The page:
Monday, November 8, 2010

So, What is a Home Study Anyway?

We should be announcing our entry to the wait-list sometime this week, so I thought I'd back-track a little bit for those of you who are not involved in the adoption world. This should help to explain just what we've been doing over the last few months since we started this process. The first step in an adoption is the "home study." So, just what is a home-study, you ask? Well, it's essentially an extensive report on a family and their lifestyle, and is eventually used to qualify whether or not a family is suited for an adoption. In our case, since our agency has an office in our state, they conducted the "investigation" on us and then submitted a 14 page report that becomes part of the dossier that we send to Ethiopia. These are some of the things that are required in order for a home study to be completed:
  • FBI Criminal Checks (completed for every person in the home over the age of 18)
  • State Criminal Checks (same rules apply)
  • Local Criminal Checks (same rules apply)
  • Child Abuse Checks (completed for every state/country that you've lived in for more than 3 weeks since the age of 18 - this is the one that made us wait so long this time around. It is completed by the State of Ohio, and they had 1 person running all of the checks for the entire state. It took almost 4 months for them to get the "all clear" signal back to our agency.)
  • Fire inspection of your home by the local fire marshall
  • 6 reference letters, one each from the following people: co-worker, neighbor, friend, spiritual leader or other community leader, family member of the adoptive mother, family member of the adoptive father
  • personal profile of each parent (this is basically a 55 page autobiography. You have to answer every type of personal question imaginable, from what you marriage is like, to how you get along with each member of your family, to any drug or alcohol history for each and every member of your immediate family, to your parenting style, to your religious beliefs, to any mental health counseling, and on, and on, and on...)
  • Financial worksheet giving a detailed list of all of your monthly income and expenses, your liabilities and assets
  • a notarized letter from your bank, verifying all of your account standings
  • employment and income confirmation from your employer
  • a guardianship statement by the person(s) who will take care of your child, should anything happen to you. The chosen guardians must also match the agency's rules for eligibility, as far as age, income and health status.
  • Copies of Birth Certificates for each member of the family
  • Copy of Marriage Certificate
  • Copy of driver's licenses for each family member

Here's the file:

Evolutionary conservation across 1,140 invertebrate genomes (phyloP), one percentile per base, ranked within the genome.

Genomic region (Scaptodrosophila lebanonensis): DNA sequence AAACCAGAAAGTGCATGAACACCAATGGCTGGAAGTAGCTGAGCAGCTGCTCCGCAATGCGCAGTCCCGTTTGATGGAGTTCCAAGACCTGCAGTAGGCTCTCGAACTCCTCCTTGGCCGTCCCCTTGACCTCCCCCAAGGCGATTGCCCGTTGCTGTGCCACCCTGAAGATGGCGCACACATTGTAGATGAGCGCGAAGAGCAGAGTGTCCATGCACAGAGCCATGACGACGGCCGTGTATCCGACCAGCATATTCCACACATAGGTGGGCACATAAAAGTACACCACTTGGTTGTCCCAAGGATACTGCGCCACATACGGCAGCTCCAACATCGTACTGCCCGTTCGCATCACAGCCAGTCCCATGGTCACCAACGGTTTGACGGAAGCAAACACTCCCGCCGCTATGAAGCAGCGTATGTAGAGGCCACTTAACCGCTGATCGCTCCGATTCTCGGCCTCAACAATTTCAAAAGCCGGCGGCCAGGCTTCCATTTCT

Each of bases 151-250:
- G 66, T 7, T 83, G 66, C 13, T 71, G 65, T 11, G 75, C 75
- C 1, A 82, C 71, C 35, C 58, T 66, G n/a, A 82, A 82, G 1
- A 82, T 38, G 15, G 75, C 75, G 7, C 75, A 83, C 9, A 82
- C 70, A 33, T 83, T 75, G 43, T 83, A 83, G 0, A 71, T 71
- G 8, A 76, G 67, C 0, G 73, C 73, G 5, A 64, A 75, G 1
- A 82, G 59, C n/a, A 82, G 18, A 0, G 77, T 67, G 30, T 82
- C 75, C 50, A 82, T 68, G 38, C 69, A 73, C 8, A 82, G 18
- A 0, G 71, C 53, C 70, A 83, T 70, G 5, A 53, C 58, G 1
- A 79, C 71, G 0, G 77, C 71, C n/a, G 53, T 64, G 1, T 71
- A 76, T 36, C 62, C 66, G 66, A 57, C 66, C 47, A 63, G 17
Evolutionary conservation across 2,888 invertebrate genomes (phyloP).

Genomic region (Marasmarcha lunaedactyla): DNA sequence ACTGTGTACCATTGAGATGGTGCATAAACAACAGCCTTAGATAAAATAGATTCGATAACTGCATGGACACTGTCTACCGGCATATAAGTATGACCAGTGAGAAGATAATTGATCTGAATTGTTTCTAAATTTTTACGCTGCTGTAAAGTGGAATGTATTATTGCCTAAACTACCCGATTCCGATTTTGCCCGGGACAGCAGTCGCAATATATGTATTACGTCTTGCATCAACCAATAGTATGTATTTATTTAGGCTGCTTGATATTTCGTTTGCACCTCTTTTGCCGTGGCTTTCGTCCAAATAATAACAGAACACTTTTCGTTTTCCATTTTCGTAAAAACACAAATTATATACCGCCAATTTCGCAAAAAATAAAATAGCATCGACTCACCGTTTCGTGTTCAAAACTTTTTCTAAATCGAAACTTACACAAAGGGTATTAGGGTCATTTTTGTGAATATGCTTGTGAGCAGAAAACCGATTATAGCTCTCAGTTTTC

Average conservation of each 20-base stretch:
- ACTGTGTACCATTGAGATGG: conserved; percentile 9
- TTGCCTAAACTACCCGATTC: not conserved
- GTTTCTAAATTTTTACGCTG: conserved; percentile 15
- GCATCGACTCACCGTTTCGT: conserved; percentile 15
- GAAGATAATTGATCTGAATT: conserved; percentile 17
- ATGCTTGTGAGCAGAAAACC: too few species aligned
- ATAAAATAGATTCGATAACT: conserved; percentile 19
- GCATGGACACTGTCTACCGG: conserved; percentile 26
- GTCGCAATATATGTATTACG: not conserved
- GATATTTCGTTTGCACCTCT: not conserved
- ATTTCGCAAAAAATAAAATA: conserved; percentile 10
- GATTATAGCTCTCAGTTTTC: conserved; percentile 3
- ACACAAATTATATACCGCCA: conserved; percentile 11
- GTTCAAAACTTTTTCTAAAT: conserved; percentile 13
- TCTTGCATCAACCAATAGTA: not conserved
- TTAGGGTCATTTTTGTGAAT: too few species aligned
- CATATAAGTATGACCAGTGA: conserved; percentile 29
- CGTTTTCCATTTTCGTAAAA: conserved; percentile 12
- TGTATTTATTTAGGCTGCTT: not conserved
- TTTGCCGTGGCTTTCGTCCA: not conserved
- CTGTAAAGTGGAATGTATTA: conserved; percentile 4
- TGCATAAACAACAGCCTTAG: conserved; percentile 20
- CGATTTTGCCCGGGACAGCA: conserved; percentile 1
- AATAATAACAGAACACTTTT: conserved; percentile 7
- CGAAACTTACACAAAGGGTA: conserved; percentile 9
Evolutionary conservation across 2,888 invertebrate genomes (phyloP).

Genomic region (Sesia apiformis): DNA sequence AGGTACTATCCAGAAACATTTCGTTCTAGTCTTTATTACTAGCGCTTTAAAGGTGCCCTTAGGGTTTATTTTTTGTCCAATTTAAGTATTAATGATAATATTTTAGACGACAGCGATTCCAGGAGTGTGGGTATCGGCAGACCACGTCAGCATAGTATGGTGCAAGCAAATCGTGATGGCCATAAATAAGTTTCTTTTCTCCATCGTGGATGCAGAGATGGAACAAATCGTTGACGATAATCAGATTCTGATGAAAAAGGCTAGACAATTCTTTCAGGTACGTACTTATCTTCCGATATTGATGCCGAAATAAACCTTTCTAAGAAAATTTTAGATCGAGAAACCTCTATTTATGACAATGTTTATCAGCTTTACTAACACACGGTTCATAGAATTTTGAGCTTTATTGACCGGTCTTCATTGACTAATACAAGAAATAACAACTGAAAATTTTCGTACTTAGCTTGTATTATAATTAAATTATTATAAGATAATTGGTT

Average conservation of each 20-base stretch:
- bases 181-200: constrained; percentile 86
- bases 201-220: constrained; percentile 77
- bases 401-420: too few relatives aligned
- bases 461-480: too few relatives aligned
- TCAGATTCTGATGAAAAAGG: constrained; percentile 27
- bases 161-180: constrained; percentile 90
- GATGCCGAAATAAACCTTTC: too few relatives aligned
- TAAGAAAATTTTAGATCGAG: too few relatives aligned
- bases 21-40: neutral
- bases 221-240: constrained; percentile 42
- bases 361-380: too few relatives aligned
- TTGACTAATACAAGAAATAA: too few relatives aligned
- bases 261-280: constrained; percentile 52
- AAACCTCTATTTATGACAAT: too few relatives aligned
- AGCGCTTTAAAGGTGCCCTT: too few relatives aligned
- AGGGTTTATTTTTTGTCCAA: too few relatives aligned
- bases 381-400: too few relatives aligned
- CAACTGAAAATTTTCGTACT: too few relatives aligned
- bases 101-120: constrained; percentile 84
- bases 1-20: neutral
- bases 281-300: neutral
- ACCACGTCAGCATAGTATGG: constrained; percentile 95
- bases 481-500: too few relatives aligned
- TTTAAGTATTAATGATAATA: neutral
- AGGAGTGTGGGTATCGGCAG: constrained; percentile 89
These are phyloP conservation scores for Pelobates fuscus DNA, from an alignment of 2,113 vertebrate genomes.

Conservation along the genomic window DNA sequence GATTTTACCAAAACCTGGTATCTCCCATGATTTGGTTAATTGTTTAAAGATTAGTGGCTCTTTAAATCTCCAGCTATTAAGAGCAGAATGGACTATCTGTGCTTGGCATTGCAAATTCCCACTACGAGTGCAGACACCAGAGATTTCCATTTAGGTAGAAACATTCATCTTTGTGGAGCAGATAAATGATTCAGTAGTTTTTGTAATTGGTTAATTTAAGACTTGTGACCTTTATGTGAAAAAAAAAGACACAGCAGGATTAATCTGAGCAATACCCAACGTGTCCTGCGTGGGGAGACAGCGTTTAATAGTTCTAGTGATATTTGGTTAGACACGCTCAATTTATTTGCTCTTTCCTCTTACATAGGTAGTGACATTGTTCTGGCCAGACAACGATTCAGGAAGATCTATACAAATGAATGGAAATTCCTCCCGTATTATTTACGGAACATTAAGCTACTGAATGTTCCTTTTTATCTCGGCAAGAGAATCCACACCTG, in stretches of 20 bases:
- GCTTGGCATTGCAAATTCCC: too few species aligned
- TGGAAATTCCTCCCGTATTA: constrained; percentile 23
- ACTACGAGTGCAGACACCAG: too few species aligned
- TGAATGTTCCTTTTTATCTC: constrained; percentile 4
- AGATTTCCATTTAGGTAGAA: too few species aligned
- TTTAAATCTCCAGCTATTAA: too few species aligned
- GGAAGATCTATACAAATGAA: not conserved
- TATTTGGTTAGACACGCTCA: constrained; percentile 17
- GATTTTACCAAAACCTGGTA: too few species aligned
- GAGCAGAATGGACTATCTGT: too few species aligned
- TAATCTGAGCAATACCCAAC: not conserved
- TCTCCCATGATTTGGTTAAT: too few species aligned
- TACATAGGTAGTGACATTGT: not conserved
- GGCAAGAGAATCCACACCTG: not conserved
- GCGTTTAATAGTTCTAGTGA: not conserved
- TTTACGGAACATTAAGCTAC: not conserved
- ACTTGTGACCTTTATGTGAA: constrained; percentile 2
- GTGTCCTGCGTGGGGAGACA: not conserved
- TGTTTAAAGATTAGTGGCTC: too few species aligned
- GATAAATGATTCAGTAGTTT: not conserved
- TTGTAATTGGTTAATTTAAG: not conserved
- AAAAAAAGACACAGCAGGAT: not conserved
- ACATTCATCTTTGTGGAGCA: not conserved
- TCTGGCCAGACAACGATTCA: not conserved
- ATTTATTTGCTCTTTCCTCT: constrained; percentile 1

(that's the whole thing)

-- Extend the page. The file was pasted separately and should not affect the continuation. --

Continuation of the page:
• Copy of social security cards for each family member
  • a letter from your veterinarian, stating the health and immunization status for any pets in the home
  • photos of the family and the home
  • proof of life insurance
  • proof of auto insurance
  • proof of health coverage, including pre-existing conditions for the adoptive child
  • copy of Adoption Decree, previous home-studies and post-placement reports for adopted children in the home
  • at least 10 hours of Adoptive Parent Education (our agency actually requires more than this, as they also require a 175 page workbook, that takes a minimum of 20 hours to complete.)
  • Medical reports on each person in the home
  • an application to the state Department of Job and Family Services for a child placement
  • at least 6 hours spent with a social worker, being interviewed about your whole life
  • a home inspection, completed by your social worker
Once all of these steps have been checked off, the report gets written and submitted to your agency for approval. Once it is approved, official copies of it need to be notarized and then submitted as part of your dossier, and also to USCIS (Citizenship and Immigration Services) along with an application to bring an immigrant into the country. We did all of this last week, so we should be hearing of our arrival to the wait-list this week, and over the next several weeks, we should be having an appointment scheduled with USCIS to be fingerprinted. It just feels really good to have our work DONE for a little while! Technically, things are out of our hands until we get a referral for a child.

In other news, my Dad has been really sick with a horrible mix of a Crohn's flare and blood-clots. He's spent a good share of the last two weeks in the hospital, and from what the doctors are saying, we are very blessed that we didn't lose him. Your prayers for his recovery and for my mom's strength would be greatly appreciated.

And just one quick Yikealo story as I close today: he is becoming quite adept at the art of flattery. There have been a few times lately when a request by him has been met by a "maybe" from me. When he hears that, he gives me a very winning smile and says in a soft voice, "I hope that you will say 'yes'!" Then the compliments start flowing. He'll walk up, wrap his arms around me and say things like, "Mom, I really like your pretty face" or "Mom, your pretty hair makes me happy," or "Mom, you make really good food. This is truly scrumptious!" I mean, really, how am I supposed to resist that?


  1. Yay, I am so excited for you to get on the wait list!!!

  2. Yeah- almost on the waitlist!!!!!

    Praying for your dad & mom.

    And you are not supposed to resist that- I mean I couldn't!!!! :)